Earth Will Not Experience Mini Ice Age Due to Decreased Solar Activity

ice age

Last week, findings from a study conducted on climate change were announced at the National Astronomy Meeting, which claim solar activity will decrease by over 60 percent by 2030, leading to a mini ice age for the Earth. However, a group of scientists from New Zealand are dismissing these claims of a frozen apocalypse, and believe the decrease in the Sun’s output will only cause average temperatures on Earth to drop barely below pre-Industrial Revolution levels.

The team of researchers from Northumbria University forecast solar cycles on current data, which occurs at a rate of every 11 years. The cycles, according to the study, “cancel each other out between 2030 and 2040.” Professor Valentina Zharkova, lead of the study, stated the dip in solar activity could possibly bring conditions similar to those during the Maunder minimum, around 370 years ago, which lasted for 70 years.

During this period of solar minimum, fewer sun spots were recorded and the Earth’s average temperature fell a few degrees Celsius. Cooler than average temperatures affected Europe the most during the late 1700s and early 1800s. With that being said, scientific consensus behind the Sun’s involvement is still missing.

According to a recent study published with data from NASA, solar activity has not been deemed irregular over the last century, and typically has a very little effect on overall average temperatures. Therefore, it is unlikely that it will being snowing in Georgia in July as a mini ice age overcomes the Earth.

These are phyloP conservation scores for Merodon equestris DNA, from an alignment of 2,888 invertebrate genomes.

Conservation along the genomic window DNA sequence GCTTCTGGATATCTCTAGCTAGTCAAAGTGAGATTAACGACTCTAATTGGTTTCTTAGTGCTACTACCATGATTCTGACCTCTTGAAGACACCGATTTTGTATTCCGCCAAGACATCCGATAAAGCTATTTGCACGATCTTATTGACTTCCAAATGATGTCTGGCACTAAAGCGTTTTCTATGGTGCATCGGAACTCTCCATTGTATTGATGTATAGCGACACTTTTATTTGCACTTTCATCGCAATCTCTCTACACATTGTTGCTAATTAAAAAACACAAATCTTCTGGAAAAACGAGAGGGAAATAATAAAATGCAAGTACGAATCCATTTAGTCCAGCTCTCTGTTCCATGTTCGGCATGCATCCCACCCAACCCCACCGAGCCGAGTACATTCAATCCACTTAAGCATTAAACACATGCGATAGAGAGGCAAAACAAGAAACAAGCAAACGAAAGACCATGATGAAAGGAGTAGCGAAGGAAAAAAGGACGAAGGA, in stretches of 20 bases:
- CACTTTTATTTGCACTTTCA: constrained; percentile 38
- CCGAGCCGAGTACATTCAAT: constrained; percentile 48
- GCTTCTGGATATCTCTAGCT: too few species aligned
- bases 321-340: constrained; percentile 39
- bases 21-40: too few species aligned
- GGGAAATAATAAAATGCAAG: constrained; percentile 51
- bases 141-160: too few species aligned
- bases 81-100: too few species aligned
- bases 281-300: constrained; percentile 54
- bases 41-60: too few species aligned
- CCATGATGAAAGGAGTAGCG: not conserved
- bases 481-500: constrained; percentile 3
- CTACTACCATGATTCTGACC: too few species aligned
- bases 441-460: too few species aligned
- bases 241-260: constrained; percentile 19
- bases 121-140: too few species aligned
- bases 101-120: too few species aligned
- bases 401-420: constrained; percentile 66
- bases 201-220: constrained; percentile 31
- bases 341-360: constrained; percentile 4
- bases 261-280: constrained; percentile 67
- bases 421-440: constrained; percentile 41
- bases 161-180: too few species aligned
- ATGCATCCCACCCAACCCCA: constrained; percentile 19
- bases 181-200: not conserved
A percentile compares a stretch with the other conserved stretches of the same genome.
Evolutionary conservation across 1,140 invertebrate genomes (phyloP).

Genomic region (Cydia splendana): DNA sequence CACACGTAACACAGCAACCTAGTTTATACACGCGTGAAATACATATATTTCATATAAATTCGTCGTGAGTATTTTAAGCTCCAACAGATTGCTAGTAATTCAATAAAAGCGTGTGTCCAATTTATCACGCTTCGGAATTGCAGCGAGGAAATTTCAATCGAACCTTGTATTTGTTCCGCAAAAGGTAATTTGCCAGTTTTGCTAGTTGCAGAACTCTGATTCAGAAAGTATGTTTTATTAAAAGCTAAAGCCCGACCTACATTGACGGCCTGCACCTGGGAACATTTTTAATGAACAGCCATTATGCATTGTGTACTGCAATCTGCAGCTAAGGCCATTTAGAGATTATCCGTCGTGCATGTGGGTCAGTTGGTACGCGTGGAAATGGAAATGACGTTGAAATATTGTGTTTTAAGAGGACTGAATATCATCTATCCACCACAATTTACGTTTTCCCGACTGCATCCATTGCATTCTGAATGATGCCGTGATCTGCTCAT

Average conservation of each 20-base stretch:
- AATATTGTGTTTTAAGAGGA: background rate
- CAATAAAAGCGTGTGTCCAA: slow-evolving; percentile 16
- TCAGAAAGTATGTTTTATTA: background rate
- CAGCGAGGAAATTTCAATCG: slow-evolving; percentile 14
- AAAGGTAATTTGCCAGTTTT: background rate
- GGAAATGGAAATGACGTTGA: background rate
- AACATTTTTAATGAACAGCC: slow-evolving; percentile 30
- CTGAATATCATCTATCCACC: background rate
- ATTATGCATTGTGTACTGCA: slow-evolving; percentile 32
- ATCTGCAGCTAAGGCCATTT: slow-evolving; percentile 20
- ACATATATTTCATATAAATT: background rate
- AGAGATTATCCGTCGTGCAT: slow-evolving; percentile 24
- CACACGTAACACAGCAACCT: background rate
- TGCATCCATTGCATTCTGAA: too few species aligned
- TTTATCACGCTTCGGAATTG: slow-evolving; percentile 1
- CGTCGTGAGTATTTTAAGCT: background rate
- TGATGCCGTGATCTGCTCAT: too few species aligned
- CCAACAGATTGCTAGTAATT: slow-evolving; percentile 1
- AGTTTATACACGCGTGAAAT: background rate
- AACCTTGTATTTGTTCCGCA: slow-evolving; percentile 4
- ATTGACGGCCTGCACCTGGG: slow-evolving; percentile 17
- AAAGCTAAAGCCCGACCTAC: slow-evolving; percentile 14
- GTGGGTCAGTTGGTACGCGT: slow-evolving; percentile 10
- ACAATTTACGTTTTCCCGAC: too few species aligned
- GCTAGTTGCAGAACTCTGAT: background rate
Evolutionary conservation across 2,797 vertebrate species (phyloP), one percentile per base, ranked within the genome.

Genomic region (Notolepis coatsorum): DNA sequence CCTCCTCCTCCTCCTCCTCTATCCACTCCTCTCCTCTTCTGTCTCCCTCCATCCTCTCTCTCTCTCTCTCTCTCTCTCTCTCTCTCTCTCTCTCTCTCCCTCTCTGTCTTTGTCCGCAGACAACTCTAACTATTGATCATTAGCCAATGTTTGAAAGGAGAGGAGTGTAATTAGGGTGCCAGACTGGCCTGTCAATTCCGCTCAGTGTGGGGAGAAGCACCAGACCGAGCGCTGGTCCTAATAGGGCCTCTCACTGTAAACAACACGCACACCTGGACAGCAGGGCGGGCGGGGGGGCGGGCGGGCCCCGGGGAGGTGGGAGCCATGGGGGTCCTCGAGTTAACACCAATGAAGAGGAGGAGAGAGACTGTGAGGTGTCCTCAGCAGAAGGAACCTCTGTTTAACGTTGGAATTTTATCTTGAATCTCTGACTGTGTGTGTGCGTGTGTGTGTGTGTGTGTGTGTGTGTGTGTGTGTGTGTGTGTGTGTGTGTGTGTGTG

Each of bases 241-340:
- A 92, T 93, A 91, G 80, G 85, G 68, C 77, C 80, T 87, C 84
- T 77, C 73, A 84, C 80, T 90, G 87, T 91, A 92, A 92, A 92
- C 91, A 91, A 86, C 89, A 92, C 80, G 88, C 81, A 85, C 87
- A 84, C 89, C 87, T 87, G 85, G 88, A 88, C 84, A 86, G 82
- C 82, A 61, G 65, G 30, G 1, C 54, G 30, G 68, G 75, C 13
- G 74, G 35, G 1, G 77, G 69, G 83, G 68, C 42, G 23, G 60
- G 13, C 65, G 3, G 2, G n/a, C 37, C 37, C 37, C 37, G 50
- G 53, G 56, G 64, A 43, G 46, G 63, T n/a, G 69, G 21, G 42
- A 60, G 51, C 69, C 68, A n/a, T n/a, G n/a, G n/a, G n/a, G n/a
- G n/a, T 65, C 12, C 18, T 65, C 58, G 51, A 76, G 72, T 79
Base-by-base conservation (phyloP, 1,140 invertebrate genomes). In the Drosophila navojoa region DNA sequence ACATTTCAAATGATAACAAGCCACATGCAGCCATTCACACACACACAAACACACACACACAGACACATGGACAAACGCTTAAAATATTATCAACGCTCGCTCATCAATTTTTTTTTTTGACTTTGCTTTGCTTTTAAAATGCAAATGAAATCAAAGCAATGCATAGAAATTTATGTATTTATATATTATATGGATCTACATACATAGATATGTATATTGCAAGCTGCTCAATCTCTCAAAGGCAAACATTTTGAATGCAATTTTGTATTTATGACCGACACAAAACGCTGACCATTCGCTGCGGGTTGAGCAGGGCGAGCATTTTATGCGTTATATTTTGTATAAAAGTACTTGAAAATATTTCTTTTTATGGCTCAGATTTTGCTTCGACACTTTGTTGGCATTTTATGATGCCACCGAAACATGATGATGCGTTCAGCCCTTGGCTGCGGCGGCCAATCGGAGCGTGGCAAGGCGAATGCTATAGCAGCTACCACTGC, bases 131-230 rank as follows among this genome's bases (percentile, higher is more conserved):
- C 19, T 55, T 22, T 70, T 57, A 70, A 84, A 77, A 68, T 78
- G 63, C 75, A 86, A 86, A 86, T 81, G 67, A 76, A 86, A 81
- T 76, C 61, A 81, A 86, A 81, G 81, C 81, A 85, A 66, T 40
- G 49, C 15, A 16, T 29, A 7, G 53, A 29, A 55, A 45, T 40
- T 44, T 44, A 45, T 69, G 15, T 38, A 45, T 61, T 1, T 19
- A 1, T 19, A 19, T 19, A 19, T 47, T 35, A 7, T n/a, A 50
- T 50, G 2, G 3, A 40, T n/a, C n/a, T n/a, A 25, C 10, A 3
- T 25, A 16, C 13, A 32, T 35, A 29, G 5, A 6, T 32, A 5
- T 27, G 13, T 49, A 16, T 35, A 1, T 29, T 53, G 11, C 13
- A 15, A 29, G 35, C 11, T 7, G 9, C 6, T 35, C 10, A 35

Dr. James Renwick, a climatologist at Victoria University, explained that if the current solar modelling was correct, it would result in one-Watt reduction of solar intensity per square meter, which is about one tenth of one percent of total solar output. “The big difference now is that there is a lot more greenhouse gases in the atmosphere than there was in the 1700s,” Renwick said.

He believes if the solar forecast is right, the Earth will not be victim to an ice age, but, “it would roughly cancel out the ‘global warming’ that we have seen over the past 100 years, for 20-30 years.” Once the solar cycle goes back to normal the Earth will once again experience global warming at an even more advanced rate.

In 2022, scientists state a, “pair of waves will be moving to the Northern and Southern Hemispheres of the Sun, getting slowly out of sync and reducing solar activity – and thus our warm weather.” Zharkova said this information proves that something like a Maunder minimum event could happen within the next few decades.

University of Waikato space physicist Sean Oughton said the new research fit with predictions for a dip solar activity over the next 30 to 40 years. Though, this does not show a correlation with the atmospheric changes happening on Earth.

“If the prediction for solar activity holds up, then yes, the conditions on the sun will probably be similar to those during the Maunder minimum.” This does not mean that climate conditions on Earth would be similar, according to his findings. The Maunder minimum started following the beginning of the Little Ice Age. This indicates that both scenarios cannot be linked, he said.

Furthermore, Zharkova’s research has not been published in a scientific journal, which means her data has not gone through a peer review process for confirmation. Therefore, Earth may not be in store for a mini ice age after all.

Opinion by Alex Lemieux

Sources: Calmer sun might not mean new Ice Age Thanks To Reduced Solar Activity, We Could Be Heading For A Mini Ice Age In 2030

Photo Courtesy of oliver.dodd’s Flickr Page – Creative Commons License


Your Thoughts?